How Harriet Quimby Stole the Hearts of American Citizens

Harriet Quimby was the first of a generation of women that helped pave the way for women in aviation today. Before Amelia Earhart, Quimby was the female pilot that stole America’s hearts. Her aviation career escalated quickly, from the time she first became interested in aviation in 1910 to her tragic death in 1912.

Her first aviation experience was at the Belmont Park International Aviation Tournament in Long Island, New York, where she met the “King of Aviators,” John Moisant. Moisant was a pilot, aeronautical engineer, flight instructor and businessman who ran his own flight school at the time. Quimby convinced him to teach her how to fly, and less than a year later, Quimby received her pilot’s license, making her the first woman to earn an Aero Club of America aviator’s certificate, or in simpler terms, the first woman to receive a pilot’s license in the U.S.

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Immediately after attaining her license, she joined the exhibition circuit and skyrocketed to fame, taking part in aviation meets from the U.S. to Mexico. She often wore a signature purple satin flight suit, decked out in flashy jewelry, making her easy to spot among the crowds. She was soon approached to take over as the spokesperson for Vin Fiz, a new grape soda, in 1912, making her purple flight suit that much more recognizable.

As if that wasn’t enough, in April of 1912, Quimby became the first woman to fly across the English Channel, which she did in just under an hour. She convinced the London Daily Mirror to fund the flight in exchange for exclusive coverage of the event. Coincidentally, the sinking of the Titanic had taken place the day before, hogging most of the media’s attention at the time. She made the flight in a Bleriot monoplane, pictured below.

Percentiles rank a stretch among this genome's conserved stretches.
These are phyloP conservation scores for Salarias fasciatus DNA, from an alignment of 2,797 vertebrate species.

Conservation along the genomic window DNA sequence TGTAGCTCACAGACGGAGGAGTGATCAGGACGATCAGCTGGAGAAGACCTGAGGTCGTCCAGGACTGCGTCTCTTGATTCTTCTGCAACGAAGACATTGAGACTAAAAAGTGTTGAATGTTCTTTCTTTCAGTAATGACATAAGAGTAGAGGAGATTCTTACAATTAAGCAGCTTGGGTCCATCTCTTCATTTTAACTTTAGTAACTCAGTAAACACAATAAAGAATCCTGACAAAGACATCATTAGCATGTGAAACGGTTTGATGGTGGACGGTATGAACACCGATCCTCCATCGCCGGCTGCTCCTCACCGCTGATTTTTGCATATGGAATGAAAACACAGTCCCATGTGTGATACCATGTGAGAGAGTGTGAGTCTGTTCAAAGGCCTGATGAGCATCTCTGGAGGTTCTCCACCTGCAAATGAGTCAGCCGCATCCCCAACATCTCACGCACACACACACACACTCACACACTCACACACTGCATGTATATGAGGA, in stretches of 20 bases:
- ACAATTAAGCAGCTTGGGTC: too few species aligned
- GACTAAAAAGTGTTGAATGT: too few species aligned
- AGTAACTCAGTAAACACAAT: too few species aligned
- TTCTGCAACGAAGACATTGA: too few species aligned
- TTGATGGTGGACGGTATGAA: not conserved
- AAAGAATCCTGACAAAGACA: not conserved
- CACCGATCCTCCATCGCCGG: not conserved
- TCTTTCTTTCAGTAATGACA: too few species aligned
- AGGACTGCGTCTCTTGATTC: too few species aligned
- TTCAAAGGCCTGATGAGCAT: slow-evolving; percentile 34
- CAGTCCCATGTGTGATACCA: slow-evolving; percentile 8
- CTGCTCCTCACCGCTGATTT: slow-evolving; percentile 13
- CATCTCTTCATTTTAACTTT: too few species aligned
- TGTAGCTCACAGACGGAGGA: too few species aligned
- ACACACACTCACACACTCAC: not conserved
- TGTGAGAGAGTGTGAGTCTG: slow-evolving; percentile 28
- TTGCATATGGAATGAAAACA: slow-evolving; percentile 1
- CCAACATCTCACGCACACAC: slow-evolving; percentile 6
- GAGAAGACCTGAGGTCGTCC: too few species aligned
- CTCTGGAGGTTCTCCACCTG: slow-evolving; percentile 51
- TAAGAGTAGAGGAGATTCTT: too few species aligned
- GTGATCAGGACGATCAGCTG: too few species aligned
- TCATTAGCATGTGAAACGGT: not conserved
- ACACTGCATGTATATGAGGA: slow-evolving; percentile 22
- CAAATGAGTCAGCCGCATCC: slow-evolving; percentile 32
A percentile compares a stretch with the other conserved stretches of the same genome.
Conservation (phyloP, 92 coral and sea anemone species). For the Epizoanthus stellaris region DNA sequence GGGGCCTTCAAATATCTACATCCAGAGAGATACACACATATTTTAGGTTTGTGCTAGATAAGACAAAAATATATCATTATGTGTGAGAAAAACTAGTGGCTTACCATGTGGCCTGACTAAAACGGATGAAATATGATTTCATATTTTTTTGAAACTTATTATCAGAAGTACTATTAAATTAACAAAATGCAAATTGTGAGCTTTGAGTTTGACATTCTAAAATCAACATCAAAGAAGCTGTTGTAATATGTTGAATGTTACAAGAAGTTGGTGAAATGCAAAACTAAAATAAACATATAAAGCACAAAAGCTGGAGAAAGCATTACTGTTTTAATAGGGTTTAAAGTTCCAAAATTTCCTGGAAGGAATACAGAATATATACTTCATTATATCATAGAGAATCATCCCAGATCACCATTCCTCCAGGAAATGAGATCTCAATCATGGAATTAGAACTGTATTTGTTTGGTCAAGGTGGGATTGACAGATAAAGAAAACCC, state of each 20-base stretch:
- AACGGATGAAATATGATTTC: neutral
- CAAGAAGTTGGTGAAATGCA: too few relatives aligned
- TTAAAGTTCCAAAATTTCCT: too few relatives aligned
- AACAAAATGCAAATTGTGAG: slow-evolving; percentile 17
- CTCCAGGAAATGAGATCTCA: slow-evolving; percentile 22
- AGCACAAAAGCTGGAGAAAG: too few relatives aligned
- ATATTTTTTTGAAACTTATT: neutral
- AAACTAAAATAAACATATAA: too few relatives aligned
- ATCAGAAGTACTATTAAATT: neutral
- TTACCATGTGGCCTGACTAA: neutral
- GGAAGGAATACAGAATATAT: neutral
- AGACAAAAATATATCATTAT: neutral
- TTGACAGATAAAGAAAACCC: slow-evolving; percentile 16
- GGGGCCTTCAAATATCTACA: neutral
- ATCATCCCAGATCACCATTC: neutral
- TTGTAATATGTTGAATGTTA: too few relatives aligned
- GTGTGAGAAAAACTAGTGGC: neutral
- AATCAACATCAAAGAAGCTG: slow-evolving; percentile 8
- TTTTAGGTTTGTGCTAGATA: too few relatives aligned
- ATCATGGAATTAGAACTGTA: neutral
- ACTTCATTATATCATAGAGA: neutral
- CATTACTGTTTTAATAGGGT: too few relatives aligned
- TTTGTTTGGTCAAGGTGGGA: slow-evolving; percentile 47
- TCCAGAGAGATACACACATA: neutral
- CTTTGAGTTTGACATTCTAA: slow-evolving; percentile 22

Throughout 1911, Quimby wrote screenplays for short films in Hollywood, all of which were directed by D.W. Griffith. She is credited for writing Sunshine Through the Dark, The Blind Princess and the Poet, His Mother’s Scarf, The Broken Cross and Fisher Folks. Shortly after her death, she starred in the documentary about her own flight across the English Channel, The Late Harriet Quimby’s Flight Across the English Channel.

Sadly, Quimby’s illustrious aviation career lasted just 11 months, ending with a fatal accident over Boston Harbor during the third annual Boston Aviation Meet. She and her copilot, the manager of the event, were inexplicably thrown from the plane in midair as the aircraft lurched forward, sending both of them to their deaths.

Since her death, Quimby has been featured on a U.S. postage stamp, she’s been memorialized in Coldwater, Michigan and Manistee County, Michigan, and was inducted into the Long Island Air and Space Hall of Fame in 2012.

By | 2016-11-29T13:28:08+00:00 July 27th, 2016|0 Comments

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